This entry was posted in Banks, Economics, News and politics and tagged , , , , , , , . Bookmark the permalink.

3 Responses to The Asian Infrastructure Investment Bank – AIIB

  1. Sergio Pombo says:

    Warren thanks for sharing your views, First, I am of the opinion that the formation of another regional bank is not a bad thing – so long as the new institution is backed by very strong shareholder countries, and is able to issue bonds bearing low yields and transfer the low cost to potential clients. Second, I don’t believe the new BRICs bank (perhaps we should renamed it ICs as Brazil is heading towards a recession and Russia may have trouble footing future obligations) is a competitor o f the ADB – if anything it will supplement the portion of financing that ADB is unable to invest in large infra project. Neither do I believe that it will compete with the WBG. Finally, I don’t understand why the USA would like to invest in another regional bank in Asia (it is already invested in ADB). In fact, I believe that as the global institutional private investors (pension funds and insurance co. ) are able to invest in these large projects, there is no need for yet another bureaucracy to be created. I understand the Chinese to desire more visibility in the world. Let them foot the bill and do it in an area of the world where they can.

  2. Joe Cobb says:

    Question: The first part of the 1st paragraph in your reply to Question 3 says Lew has been working for several years to get reforms passed, and names a few successes, but the paragraph ends with the US hesitating to support them? Is there a “covert” message here, that somehow China needs to receive a bigger role in IMF and WB? And the US may be just stalling now to hold China back? Too much inside baseball here. But, also, Qingzhao’s Question 3 seemed to be asking about Lew, “pressuring his country’s lawmakers to pass reforms …” This a problem in Congress? Converting the loan to a quota payment would not require an appropriation, so it cannot be a Tea Party issue.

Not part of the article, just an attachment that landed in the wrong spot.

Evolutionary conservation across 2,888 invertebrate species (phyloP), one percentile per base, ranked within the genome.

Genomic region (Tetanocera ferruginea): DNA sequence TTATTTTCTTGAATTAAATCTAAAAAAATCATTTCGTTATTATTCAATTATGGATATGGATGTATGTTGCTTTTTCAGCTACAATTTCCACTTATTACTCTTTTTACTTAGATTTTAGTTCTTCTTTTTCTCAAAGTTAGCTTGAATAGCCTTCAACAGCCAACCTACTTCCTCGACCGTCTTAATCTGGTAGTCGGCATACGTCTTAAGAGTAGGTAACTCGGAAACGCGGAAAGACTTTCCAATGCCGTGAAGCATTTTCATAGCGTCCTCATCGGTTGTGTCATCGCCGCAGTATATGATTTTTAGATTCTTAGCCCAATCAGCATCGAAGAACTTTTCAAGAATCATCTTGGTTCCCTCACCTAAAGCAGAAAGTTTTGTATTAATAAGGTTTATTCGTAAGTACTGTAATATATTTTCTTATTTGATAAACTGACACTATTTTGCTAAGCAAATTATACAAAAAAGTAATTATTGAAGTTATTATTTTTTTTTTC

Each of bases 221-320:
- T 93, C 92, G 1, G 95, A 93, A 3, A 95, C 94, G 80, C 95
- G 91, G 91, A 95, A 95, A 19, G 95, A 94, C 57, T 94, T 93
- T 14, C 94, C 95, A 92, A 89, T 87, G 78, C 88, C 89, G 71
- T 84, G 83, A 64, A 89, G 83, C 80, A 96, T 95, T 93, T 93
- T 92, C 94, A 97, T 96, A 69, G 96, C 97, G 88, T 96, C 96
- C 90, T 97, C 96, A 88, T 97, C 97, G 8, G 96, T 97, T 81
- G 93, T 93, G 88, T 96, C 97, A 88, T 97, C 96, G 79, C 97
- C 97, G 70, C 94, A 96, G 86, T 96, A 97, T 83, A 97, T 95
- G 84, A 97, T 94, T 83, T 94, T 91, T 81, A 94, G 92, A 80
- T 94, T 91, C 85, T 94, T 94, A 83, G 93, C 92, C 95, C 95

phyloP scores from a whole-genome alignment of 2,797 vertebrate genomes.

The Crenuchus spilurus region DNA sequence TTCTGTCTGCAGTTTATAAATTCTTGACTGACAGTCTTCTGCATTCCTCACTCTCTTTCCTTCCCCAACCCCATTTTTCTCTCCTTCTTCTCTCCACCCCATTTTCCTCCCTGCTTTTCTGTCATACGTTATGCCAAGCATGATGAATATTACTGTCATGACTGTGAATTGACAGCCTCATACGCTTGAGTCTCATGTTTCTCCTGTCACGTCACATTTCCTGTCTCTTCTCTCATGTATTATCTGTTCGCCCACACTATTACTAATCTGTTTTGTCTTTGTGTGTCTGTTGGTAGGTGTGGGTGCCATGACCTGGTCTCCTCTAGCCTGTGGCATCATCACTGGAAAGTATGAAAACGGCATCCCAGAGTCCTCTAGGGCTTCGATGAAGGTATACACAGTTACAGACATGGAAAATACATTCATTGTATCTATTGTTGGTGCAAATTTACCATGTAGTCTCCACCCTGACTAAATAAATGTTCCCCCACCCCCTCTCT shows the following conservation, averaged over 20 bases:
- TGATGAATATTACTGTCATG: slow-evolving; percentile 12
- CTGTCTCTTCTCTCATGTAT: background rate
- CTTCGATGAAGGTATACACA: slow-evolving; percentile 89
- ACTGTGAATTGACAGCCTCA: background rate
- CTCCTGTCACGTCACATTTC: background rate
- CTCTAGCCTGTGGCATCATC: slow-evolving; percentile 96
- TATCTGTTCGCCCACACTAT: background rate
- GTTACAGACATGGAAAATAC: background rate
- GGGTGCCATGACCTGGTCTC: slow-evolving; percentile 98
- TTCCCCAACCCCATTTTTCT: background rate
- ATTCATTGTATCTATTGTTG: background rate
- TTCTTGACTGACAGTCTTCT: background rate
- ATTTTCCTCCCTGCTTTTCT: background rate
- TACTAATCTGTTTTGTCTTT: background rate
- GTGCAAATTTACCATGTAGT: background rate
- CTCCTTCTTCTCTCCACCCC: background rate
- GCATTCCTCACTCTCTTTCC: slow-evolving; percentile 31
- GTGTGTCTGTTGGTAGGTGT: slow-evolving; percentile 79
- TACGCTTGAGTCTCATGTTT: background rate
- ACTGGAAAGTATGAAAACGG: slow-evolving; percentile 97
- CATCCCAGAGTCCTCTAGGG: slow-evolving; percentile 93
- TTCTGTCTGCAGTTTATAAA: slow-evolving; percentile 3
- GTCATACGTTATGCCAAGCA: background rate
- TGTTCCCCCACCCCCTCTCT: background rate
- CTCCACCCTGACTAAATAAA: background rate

• wcoats says:

      Joe, To save the IMF and the cooperative system the US helped build and thus US leadership, China and all countries need to be fairly represented, i.e. have voting shares in relation to their economic size and the size of their trade. The US twisted European arms to accept that (increasing china’s share came from reducing Europe’s share) in the proposed Amendments to the IMF Articles of Agreement and now the US congress refuses to approve it. This is strange and shortsighted, hardly inside baseball.

Leave a Reply

Fill in your details below or click an icon to log in:

WordPress.com Logo

You are commenting using your WordPress.com account. Log Out / Change )

Twitter picture

You are commenting using your Twitter account. Log Out / Change )

Facebook photo

You are commenting using your Facebook account. Log Out / Change )

Google+ photo

You are commenting using your Google+ account. Log Out / Change )

Connecting to %s